Tag: intention

Getting The Message Across

Good day team,

This week’s challenge is entitled “Getting the Message Across”, the second entry in my horse sense series. It illustrates the importance of having a strong intention about what you want to have happen and then a very clear message to go along with it.

I arrived at my horse lesson last week determined to have a frank conversation with my teacher about how to get my horse to keep a safe distance from me. The last time I’d worked out with Treasure, my horse, she acted like a disobedient adolescent. As much as I tried, she wouldn’t do anything I asked her to do. She snorted and scraped the ground with her foot. She went the opposite direction of where I was trying to lead her, and wouldn’t look me in the eye or even in my direction. She seemed completely distracted by everything else around us – the owl in the rafters of the arena, the other horses in the stables, and any person that walked by. But, what was most irritating was that I couldn’t get her out of my space.

I tried everything to get her to back away. I jiggled the rope. I tapped her with my stick. I waved my hands up in the air. I even resorted to doing jumping jacks to get her to back up. She’d back away a bit, only to come right back. I finally reached the end of my patience when in trying to get her out of the round pen, she came right up upon me and attempted to shut the gate as I opened it. “YOU NEED TO BACK-UP”, I yelled at her. She looked at me and yawned.

I went away from that day very discouraged. As my lesson began, I explained to Debby, my teacher, what was happening. She asked me a few questions about what had I done to send the message to Treasure that I needed her out of my personal space. As I began to explain, Debby was suddenly right on me. Her body was right up against mine and her face was no more than a ½ inch from mine. “What are you going to do about this, she exclaimed, do you want me in your space, do you want me here, what are you going to do about it?” I squirmed, I struggled to push her back. “I weigh 1100 pounds,” she said, “you can’t move me… I’m not going anywhere. What are you going to do about it?” I tried to grab my stick to put it up between the two of us. I wanted to run away but the wall of the barn was right behind me. “MOVE BACK”, I yelled, but still, she stayed right where she was. I finally acquiesced. “I don’t know what to do”, I said meekly.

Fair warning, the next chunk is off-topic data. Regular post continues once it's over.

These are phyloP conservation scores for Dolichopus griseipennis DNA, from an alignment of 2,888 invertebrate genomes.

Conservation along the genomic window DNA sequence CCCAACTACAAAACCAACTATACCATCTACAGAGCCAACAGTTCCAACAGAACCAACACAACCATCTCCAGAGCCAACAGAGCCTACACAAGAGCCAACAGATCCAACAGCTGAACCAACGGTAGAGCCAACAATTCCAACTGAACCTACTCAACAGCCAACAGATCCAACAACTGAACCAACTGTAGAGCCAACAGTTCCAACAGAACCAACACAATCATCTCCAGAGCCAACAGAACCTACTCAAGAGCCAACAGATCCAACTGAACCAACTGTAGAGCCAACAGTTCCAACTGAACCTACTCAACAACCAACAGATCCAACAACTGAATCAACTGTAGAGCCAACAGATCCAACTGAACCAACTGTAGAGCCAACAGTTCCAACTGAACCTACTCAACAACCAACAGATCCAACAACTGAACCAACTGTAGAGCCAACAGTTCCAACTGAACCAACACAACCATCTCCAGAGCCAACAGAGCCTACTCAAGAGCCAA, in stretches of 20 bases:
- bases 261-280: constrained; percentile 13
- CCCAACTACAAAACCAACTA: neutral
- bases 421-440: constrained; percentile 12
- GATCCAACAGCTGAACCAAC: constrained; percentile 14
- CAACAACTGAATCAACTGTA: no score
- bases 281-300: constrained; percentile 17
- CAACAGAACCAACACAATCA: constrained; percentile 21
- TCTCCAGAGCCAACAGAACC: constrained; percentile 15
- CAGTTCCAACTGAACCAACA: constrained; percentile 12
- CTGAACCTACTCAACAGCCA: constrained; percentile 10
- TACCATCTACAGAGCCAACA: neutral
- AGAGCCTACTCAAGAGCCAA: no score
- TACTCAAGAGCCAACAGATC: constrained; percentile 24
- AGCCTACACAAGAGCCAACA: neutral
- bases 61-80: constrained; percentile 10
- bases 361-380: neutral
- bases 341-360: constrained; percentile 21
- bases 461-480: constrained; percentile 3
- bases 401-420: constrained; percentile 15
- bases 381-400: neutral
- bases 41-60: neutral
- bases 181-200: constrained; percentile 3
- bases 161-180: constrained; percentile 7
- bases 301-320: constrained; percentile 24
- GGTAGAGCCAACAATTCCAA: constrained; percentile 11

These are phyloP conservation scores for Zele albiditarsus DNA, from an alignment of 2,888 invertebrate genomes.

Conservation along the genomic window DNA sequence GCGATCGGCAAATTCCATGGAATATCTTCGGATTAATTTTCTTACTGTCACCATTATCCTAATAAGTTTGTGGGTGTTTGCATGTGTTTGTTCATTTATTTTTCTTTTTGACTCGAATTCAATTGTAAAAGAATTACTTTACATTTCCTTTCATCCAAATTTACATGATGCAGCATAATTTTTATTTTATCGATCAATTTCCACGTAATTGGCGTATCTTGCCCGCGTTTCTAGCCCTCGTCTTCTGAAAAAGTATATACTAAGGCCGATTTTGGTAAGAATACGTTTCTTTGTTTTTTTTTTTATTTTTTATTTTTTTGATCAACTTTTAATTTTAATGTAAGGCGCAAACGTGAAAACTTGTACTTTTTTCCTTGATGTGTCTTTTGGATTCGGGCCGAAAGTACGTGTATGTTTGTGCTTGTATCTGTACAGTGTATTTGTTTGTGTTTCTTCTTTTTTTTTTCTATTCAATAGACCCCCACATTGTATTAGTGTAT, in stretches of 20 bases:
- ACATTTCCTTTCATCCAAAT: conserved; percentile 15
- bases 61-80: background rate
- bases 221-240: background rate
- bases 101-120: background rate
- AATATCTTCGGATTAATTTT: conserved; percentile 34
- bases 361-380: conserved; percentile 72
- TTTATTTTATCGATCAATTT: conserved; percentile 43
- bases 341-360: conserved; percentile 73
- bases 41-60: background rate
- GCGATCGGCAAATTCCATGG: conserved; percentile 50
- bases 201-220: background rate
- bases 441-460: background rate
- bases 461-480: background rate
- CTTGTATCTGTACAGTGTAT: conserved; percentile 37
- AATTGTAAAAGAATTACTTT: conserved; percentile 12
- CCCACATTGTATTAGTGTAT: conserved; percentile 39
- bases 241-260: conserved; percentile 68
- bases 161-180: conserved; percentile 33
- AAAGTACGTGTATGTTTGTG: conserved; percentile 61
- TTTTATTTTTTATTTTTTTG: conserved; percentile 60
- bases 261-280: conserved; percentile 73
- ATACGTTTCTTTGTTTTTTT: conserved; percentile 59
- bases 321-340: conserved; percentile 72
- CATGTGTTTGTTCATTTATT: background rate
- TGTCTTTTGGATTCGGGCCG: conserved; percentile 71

Debby backed up. “OK,” she said. “This is going to look ugly to you but if you want to get a message across to your horse, you need to mean it. If you give the lead rope a little wiggle and she doesn’t back up, you have to continue to strengthen the movement of that rope until she does. Give it a huge yank if you have to. You need to have a strong intention about what you want from her so your energy is also saying, ‘Hey, you’re in my space and that’s not ok, move back.’ It’s not angry or mean, it’s effective.”

As I worked with Treasure that day, I found that if I had a strong intention for her to move and made one swift circle with the rope, she backed right up. As soon as she did, I stopped to give her an opportunity to understand what I wanted. Pretty soon, all I had to do was give the rope a wiggle with some intention and she was backing up.

Here’s the lesson I learned. If you say it and don’t really mean it, the message doesn’t come across the way you need it to. Your intention must be strong and the message needs to be delivered without hesitation. If you doubt what your saying, that doubt comes across in your message. Horses, like people, need to know who the leader is. They actually enjoy being led and getting clear direction.

I saw an example of this in my work recently with a client. She needed to deliver a tough message to one of her staff. Her team member had dropped the ball on a big project and her disengagement was putting the whole project team in jeopardy of meeting its initial targets. To make matters worse, the manager and team member were also friends. It’s hard to wear multiple hats, e.g. one as the boss and one as friend, when you’re trying to manage someone.

The manager had already had one conversation with her team member where she told her, “Look, I’m not sure what’s happening here. But you’re responsible for making sure this project gets done on time. You seem to be disengaging. What’s the problem?” Her team member explained that she was having problems at home and it was affecting her work. The manager immediately put on her ‘friend’ hat and the rest of the conversation was about ways to resolve the home situation.

Now, the manager needed to have another conversation because the first meeting with her team member didn’t change anything. This time, she needed to get a strong message across that dealt specifically with her team member’s lack of focus on the project. Here’s how it went: